Wednesday, November 13, 2013

Notes from Riverdale School Visit: NYC

Riverdale Country School, Bronx NYC
November 12th, 2013
One Sentence Take Away: A character based school culture is oftentimes less about direct instruction and more about teachable moments and adult priorities that are emphasized in varied approaches over time. 

Riverdale is an independent (private) school in an affluent New York community. I visited the middle and upper schools. As a visitor, I was welcomed warmly by everyone I met. Both students and adults were friendly, thoughtful, and curious about my work. Classes were filled with focused, academically curious students. I was really impressed with some of the 7th graders' abilities to discuss some complex taxation concepts in early America and their annotate complex readings. I spent the day visiting three different classrooms (grades 7, 8, 11), speaking with three different deans, meeting with the director of learning, the school counselor, and attending a school-wide assembly that honored UNICEF child protection agent, Pernille Ironside. I had heard about Riverdale because it is featured in Paul Tough's book, How Children Succeed. Around six years ago, leaders from Riverdale collaborated with David Levin of KIPP (a graduate of Riverdale!), Angela Duckworth and Martin Seligman to determine which character skills to champion in the their respective schools. The picture of their red poster illustrates those characteristics.


I had a great day and learned a lot from the folks at Riverdale, including the incredible opportunity to hear Pernille Ironside speak. She is currently heading UNICEF's gaza strip office and was heading to the Philapines today to help with the typhoon recovery efforts. A couple areas of learning for me included:

Report Cards: Riverdale has a concentrated effort to provide a substantial narrative report card to each student during 1st and 3rd quarters. Teachers are encouraged to keep notes on each student so that writing a personalized and meaningful progress report will be possible. After the reports have gone home, middle schoolers spent time during their advisory time (meets as a whole school for three 20 minute sessions per week in addition to home-room times each day) going through their report cards and highlighted strengths and areas of opportunity for growth. The opportunities for growth are then linked to one of the character strengths the school emphasizes. Once the area of growth is articulated, students are to write a detailed and measurable goal for the upcoming quarter. Report cards are released on a staggered schedule to give teachers more time for thoughtful remarks, and the deans (much like a guidance counselor) reviews the report cards and remarks before they are shared with the student and family.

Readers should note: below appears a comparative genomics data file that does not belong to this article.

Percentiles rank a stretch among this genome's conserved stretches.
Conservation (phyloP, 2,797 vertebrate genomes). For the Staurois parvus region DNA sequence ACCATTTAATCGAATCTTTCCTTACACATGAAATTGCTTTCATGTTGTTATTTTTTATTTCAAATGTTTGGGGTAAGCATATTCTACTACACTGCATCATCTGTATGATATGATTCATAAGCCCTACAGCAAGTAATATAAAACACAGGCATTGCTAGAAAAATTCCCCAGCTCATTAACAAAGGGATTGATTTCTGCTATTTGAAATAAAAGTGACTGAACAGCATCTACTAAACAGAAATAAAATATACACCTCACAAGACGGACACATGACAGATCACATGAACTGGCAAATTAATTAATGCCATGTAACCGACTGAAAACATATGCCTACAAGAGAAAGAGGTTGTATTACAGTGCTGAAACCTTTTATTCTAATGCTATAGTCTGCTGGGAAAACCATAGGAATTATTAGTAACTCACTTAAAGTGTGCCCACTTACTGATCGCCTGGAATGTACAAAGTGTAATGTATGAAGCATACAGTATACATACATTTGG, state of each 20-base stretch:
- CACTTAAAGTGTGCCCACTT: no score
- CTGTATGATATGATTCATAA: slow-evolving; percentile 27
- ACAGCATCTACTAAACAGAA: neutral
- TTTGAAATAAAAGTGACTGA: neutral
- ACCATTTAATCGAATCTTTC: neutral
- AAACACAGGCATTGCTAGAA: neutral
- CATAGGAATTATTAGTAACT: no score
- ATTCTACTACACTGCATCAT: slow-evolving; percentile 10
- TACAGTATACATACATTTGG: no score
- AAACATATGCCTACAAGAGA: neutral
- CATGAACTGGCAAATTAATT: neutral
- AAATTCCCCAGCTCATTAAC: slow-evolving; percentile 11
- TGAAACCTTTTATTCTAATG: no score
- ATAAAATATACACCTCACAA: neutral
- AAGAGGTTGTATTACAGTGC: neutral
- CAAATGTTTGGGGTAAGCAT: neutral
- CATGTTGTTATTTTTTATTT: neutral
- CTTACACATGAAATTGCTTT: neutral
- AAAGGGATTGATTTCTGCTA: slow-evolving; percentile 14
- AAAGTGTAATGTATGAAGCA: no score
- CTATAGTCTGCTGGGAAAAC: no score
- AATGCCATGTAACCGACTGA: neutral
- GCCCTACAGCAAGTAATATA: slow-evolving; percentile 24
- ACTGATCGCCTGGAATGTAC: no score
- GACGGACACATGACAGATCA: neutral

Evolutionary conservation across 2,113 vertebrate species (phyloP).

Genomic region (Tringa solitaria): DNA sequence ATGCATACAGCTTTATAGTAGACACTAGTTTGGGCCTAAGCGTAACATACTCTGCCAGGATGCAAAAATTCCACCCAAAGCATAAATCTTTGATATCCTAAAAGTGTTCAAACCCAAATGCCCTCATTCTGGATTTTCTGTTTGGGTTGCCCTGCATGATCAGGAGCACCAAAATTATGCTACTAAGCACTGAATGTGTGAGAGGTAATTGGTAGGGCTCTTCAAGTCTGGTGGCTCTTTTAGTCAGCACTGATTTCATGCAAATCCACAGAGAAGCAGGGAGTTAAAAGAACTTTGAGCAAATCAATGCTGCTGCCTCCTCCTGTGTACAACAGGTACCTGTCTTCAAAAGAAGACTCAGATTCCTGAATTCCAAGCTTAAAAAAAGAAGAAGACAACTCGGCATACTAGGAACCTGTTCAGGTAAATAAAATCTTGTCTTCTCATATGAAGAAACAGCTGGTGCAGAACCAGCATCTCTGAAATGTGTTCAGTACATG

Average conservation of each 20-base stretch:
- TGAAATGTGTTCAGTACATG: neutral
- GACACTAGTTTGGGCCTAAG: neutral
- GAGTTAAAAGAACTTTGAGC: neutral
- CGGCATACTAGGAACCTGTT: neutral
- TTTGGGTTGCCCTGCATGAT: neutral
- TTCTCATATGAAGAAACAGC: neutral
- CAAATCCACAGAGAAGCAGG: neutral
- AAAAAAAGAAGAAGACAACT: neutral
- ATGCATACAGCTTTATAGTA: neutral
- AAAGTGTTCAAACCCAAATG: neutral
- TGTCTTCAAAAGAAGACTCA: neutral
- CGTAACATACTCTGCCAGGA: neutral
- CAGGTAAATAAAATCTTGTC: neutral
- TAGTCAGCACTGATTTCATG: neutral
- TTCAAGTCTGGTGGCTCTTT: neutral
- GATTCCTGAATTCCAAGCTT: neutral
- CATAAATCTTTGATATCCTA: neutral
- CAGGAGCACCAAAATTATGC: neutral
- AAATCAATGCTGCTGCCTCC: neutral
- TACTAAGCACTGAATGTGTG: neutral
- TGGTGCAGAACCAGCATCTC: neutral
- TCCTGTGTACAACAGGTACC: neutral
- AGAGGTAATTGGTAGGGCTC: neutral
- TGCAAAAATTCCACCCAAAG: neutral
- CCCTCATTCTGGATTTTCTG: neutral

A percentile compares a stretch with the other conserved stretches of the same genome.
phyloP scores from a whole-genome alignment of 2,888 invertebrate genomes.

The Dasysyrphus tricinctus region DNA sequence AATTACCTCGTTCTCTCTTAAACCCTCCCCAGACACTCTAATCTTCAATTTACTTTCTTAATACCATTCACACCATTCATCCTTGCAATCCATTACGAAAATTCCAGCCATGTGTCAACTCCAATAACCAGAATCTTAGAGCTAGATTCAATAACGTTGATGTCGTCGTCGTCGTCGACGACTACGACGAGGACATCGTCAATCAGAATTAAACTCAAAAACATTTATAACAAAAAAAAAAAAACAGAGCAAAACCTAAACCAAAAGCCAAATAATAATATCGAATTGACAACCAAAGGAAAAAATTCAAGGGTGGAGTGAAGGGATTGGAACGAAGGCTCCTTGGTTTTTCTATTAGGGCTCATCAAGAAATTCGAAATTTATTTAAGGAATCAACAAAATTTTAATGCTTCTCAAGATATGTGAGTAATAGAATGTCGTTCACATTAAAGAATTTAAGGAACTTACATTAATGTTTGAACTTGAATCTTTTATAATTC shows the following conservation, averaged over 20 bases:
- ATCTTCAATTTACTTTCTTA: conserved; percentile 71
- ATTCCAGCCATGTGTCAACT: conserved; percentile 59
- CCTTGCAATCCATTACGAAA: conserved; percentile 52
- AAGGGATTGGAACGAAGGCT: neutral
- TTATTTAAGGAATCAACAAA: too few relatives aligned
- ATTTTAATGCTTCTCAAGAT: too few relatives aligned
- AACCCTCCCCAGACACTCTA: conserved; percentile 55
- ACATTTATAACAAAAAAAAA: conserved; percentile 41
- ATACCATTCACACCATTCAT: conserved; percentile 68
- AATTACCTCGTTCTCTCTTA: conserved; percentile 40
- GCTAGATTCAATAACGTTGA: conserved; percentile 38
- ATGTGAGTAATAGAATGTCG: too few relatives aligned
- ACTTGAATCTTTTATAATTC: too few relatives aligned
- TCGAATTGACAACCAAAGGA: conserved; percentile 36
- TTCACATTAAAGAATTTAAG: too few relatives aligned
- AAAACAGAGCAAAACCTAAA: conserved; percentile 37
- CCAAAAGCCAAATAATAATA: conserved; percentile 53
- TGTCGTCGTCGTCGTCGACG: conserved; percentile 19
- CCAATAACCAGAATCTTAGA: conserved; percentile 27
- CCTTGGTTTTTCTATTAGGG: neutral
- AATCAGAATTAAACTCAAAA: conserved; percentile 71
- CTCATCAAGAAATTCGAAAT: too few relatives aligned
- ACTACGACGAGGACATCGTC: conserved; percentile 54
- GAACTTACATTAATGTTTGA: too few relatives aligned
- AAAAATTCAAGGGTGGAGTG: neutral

Avoid Being Too Heavy Handed: Almost to the person, the educators I spoke with at Riverdale talked about how much they valued the momentum that is building in their community around character education. But they also spoke about the importance of a varied, and in many cases, subtle approach to conveying the message to students. They reported, and I agree, that as students get older their eye rolling for direct lessons on how to be gets too frequent for that kind of lesson to be consistently effective. They spoke about direct instruction having more success at the early middle level while action projects and micro-moments proving to be more valuable at the upper school. In either case, building a culture of character takes time, and Riverdale seems to be well on their way.

  
Riverdale middle schoolers chose someone famous or in their life that exemplified one the characteristics. Here you can see see a painting of Carmelo Anthony and a write up explaining why "Melo" exemplifies grit.



2 comments:

  1. Sounds like a great school.

    I like both the words they have chosen for their "character strengths" and that they have included icons for each that, I imagine, helps to make these characteristics accessible to younger students.

    Also, the "eye-rolling" factor makes me think about how youth are often portrayed in the media, on television. The tween/teen as the most disgruntled member of the family is not the best role model.

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  2. Thanks Tim. I agree about the media portrayal of the teen, though I do think a big part of the distaste for adult lectures amongst teens is developmental. Developmental psychologists suggest that it is very much natural and necessary for teens to reject the adult way of doing things to strike out on their own. If we accept that to be true about teens, than we have be practice more of an artful mentor-ship than direct lecture instruction on how to be your best. As you know, because you did that so well for me!

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